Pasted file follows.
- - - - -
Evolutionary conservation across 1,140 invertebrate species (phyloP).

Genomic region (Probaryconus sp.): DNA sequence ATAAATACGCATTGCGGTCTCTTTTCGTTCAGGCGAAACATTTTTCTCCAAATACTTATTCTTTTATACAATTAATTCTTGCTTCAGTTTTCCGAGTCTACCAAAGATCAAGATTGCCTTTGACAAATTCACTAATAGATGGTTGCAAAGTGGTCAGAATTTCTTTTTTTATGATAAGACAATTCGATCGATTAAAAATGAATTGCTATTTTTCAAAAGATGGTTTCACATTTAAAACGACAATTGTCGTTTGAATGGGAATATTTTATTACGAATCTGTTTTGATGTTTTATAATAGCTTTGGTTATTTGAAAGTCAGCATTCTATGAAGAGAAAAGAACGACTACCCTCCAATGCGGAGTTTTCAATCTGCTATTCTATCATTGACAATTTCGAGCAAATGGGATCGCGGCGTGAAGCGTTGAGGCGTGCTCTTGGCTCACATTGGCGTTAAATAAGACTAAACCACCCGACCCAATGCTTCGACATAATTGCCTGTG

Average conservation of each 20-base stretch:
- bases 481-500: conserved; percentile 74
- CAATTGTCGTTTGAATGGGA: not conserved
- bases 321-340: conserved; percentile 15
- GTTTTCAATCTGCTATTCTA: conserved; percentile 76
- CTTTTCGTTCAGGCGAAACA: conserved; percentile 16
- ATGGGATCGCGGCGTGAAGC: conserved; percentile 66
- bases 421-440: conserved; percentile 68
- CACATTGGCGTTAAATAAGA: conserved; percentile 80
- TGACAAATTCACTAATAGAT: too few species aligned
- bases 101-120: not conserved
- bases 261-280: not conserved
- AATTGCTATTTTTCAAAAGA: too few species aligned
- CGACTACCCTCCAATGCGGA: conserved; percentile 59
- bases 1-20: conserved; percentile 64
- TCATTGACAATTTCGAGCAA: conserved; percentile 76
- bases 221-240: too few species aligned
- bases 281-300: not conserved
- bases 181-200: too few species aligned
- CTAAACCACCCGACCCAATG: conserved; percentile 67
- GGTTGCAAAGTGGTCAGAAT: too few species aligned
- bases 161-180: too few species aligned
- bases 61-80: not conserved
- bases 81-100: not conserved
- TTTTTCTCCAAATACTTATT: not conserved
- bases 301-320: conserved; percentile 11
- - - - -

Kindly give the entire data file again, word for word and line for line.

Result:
Evolutionary conservation across 1,140 invertebrate species (phyloP).

Genomic region (Probaryconus sp.): DNA sequence ATAAATACGCATTGCGGTCTCTTTTCGTTCAGGCGAAACATTTTTCTCCAAATACTTATTCTTTTATACAATTAATTCTTGCTTCAGTTTTCCGAGTCTACCAAAGATCAAGATTGCCTTTGACAAATTCACTAATAGATGGTTGCAAAGTGGTCAGAATTTCTTTTTTTATGATAAGACAATTCGATCGATTAAAAATGAATTGCTATTTTTCAAAAGATGGTTTCACATTTAAAACGACAATTGTCGTTTGAATGGGAATATTTTATTACGAATCTGTTTTGATGTTTTATAATAGCTTTGGTTATTTGAAAGTCAGCATTCTATGAAGAGAAAAGAACGACTACCCTCCAATGCGGAGTTTTCAATCTGCTATTCTATCATTGACAATTTCGAGCAAATGGGATCGCGGCGTGAAGCGTTGAGGCGTGCTCTTGGCTCACATTGGCGTTAAATAAGACTAAACCACCCGACCCAATGCTTCGACATAATTGCCTGTG

Average conservation of each 20-base stretch:
- bases 481-500: conserved; percentile 74
- CAATTGTCGTTTGAATGGGA: not conserved
- bases 321-340: conserved; percentile 15
- GTTTTCAATCTGCTATTCTA: conserved; percentile 76
- CTTTTCGTTCAGGCGAAACA: conserved; percentile 16
- ATGGGATCGCGGCGTGAAGC: conserved; percentile 66
- bases 421-440: conserved; percentile 68
- CACATTGGCGTTAAATAAGA: conserved; percentile 80
- TGACAAATTCACTAATAGAT: too few species aligned
- bases 101-120: not conserved
- bases 261-280: not conserved
- AATTGCTATTTTTCAAAAGA: too few species aligned
- CGACTACCCTCCAATGCGGA: conserved; percentile 59
- bases 1-20: conserved; percentile 64
- TCATTGACAATTTCGAGCAA: conserved; percentile 76
- bases 221-240: too few species aligned
- bases 281-300: not conserved
- bases 181-200: too few species aligned
- CTAAACCACCCGACCCAATG: conserved; percentile 67
- GGTTGCAAAGTGGTCAGAAT: too few species aligned
- bases 161-180: too few species aligned
- bases 61-80: not conserved
- bases 81-100: not conserved
- TTTTTCTCCAAATACTTATT: not conserved
- bases 301-320: conserved; percentile 11